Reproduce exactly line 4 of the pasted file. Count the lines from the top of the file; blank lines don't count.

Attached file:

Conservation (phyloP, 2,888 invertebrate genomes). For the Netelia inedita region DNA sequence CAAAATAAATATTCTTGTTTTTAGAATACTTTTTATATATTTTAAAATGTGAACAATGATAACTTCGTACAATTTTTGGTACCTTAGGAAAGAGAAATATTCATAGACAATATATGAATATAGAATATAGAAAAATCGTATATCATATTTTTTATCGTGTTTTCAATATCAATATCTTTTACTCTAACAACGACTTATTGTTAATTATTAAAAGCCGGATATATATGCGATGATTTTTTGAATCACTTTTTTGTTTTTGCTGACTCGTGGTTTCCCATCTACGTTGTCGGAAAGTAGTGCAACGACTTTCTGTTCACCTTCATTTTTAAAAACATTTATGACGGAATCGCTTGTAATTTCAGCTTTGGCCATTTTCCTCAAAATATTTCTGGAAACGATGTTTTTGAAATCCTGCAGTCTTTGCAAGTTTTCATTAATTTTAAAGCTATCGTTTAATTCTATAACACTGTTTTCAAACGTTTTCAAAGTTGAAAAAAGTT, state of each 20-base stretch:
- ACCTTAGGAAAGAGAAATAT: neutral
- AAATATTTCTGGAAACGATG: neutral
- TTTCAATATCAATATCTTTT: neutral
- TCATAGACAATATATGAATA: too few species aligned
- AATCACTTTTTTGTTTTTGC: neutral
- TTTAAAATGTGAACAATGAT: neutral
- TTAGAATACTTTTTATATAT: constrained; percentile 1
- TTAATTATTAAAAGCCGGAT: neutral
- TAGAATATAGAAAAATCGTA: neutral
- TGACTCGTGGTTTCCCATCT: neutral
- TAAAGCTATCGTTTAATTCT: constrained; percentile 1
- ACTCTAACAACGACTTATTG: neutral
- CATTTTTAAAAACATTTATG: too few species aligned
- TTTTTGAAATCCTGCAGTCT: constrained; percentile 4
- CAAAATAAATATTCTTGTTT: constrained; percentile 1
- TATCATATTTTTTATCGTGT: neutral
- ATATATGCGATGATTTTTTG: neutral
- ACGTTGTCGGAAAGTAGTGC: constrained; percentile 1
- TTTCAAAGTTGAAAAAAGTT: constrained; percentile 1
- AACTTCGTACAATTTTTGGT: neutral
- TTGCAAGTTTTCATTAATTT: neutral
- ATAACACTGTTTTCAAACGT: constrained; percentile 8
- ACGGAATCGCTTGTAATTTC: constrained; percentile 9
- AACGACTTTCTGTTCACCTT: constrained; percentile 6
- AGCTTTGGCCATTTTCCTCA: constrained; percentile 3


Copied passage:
- TTTCAATATCAATATCTTTT: neutral